Why protein amount in bread flour is irrelevant


I’ve been using the same rollermill white flour for over a year.   Every batch I’ve received has been consistent as I would expect from a large mill with all the whistles and bells of test bakers and  Farinograph machines.  However all of this consistency changed with my last arrival of the flour.  I made these two sourdoughs here plus some yeast loaves.  The yeast loaves were fine, I didn’t notice a difference with performance but it was a different case with the sourdough loaves.

(100% rollermill sourdough)

The sourdough loaf above made with 100% of this rollermill flour performed badly, so badly in fact that the loaf below mixed with 50% white stoneground amaretto flour from Anne’s mill out performed the above loaf with ease.  And it shouldn’t, normally an all white rollermill dough goes on for hours.

Adding stoneground flour (proper stoneground flour), even when it’s white flour speeds the process up since there’s a live germ and more enzyme activity from the aleurone layer in the flour.

(50% rollermill 50% stoneground white amaretto sourdough)

The 100% rollermill flour dough didn’t take as much water as it normally takes by quite a large difference, the dough proved too fast, didn’t hold its shape as it normally does and on slashing it wanted to spread out sideways like a pancake.  You can see from the shape of the slash how the loaf spread sideways as appose to rise upwards, the dough should have held its shape in order to allow the steam push loaf upwards causing a rip.  This loaf acted as if it was on its last legs of proving which it shouldn’t have with the time I gave it.

The loaf with stoneground flour which was made alongside it could have proved for longer as the resulting crumb was on the tight side.

The crumb from the 100% rollermill flour as you can see below was ready in that relative short proving time.

(Crumb of 100% rollermill)

Why hasn’t this flour’s bad performance been picked up by machine or test bakers?  Could it be they’re not testing against sourdough?

Yeast loaves don’t encounter the problems of sourdoughs because they don’t accumulate the acidity levels a sourdough dough does.  Even when making long fermented yeast loaves with a preferment of some kind the dough will have fresh flour and usually fresh yeast added the following morning and this fresh flour will have its gluten intact, giving the dough structure through to the baking stage.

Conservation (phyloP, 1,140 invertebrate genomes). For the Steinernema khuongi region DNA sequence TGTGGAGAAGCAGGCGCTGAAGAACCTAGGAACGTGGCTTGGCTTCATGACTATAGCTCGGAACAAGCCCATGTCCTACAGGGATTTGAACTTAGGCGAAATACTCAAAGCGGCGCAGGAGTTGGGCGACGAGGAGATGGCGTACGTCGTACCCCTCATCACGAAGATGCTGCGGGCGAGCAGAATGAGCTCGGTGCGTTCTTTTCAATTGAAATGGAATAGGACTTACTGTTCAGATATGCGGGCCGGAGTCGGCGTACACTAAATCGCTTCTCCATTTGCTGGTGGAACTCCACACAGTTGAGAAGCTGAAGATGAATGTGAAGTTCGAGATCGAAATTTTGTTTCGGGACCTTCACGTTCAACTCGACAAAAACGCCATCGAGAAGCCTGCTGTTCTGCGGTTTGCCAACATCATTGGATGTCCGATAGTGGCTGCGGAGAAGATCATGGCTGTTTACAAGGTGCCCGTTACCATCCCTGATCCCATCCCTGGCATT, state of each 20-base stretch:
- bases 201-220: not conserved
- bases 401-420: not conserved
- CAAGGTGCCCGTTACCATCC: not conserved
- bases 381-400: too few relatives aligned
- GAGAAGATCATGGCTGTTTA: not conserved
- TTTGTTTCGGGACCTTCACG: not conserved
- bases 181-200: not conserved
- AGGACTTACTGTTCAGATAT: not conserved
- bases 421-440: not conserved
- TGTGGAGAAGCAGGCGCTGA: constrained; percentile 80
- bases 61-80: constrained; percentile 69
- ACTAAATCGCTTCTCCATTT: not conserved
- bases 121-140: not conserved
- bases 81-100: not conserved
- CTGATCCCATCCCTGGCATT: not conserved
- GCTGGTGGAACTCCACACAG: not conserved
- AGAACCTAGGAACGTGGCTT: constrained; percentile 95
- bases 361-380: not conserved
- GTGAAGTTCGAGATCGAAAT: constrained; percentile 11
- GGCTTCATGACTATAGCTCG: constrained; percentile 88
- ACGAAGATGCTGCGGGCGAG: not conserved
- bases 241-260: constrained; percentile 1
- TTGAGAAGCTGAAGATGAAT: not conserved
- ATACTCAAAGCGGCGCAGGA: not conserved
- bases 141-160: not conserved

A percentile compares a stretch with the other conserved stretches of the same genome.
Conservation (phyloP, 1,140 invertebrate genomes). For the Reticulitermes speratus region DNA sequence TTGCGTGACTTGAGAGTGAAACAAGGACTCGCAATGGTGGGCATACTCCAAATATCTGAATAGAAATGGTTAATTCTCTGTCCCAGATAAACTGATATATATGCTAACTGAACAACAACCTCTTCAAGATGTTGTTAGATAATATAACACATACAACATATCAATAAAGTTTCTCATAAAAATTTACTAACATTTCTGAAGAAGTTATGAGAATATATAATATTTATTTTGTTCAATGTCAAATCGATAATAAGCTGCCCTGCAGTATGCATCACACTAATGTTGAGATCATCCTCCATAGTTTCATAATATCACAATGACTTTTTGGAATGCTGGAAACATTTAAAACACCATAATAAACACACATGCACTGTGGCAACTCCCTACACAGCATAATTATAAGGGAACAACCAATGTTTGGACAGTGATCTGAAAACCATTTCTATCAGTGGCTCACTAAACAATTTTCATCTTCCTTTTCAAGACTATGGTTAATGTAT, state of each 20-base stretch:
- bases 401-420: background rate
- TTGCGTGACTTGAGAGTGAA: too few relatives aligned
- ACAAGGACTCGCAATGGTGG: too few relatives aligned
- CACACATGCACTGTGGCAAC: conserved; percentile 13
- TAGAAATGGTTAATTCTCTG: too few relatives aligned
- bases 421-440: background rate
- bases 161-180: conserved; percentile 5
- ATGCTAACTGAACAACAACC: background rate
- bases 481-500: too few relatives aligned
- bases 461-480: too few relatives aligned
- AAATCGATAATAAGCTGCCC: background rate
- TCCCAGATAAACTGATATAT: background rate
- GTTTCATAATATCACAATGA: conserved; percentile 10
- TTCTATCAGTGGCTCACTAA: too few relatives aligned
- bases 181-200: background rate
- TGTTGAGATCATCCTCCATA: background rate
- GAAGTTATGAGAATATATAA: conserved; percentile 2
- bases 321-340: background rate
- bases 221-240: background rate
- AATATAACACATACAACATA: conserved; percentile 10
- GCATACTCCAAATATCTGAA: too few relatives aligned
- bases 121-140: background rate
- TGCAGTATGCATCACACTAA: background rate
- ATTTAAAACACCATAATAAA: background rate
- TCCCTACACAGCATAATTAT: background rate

(Crumb of 100% rollermill loaf)

Milling process

The percentage of protein a flour has is misleading because it will give you all of the protein that flour contains which is not necessarily all going to be the gluten-forming protein.

The wheat kernel will contain protein which is not  gluten-forming.  This protein is usually around the skin and the eulerone layer of the kernel.  The gluten-forming protein, gliadin and glutenin, are found inside the kernel in the white starchy part, which is why white flour mainly contains the gluten-forming protein, the other protein is discarded when the flour is going through the streaming process.

The way flour is processed the mill will stream a flour many times, each time removing the ‘darker’ parts of the flour in order to obtain the white centre of the kernel.  After all the different streaming the flour has gone through, the mill will have different flours with varying  darkness.  The mill will then decide if it will re-introduce some of the darker flour back into the very white flour and how much.  This is a good thing not only for economic reasons of not wasting part of the kernel (an argument laid at stoneground milling of white flour) but it’s also good for artisan bread because the darker flour will have enzyme activity and richer nutrients for the microbial activity in long fermented yeast doughs and sourdoughs.

How much of the darker shades of flour to add back to the purest white flour is all a balancing act for the mill, he’s job is to sell different flours to the baker for different style breads to create certain effects, that’s the theory of these different flours.

(crumb 50% rollermill 50% white stoneground amaretto, on the too tight side for my liking, should’ve been proved for longer)

I’m not going to go into details here, but briefly the gluten subject gets further complicated because even if you only had the purest white flour made from the very heart of the kernel, this very white flour will contain pretty much mostly gluten-forming proteins gliadin and glutenin, well…it’s not the amount of these two proteins together that matter but the quality of the gluten itself.

To be more specific, it is the amount of the glutenin HMW subunits which determine the quality of bread flour.  The reason this is important is because acidity build-up in sourdough over its long fermented time effects gluten, as well as the enzymatic activity.

So here I am with my last batch of white rollermill flour which states it’s the same protein level as all the other batches previously but it means very little.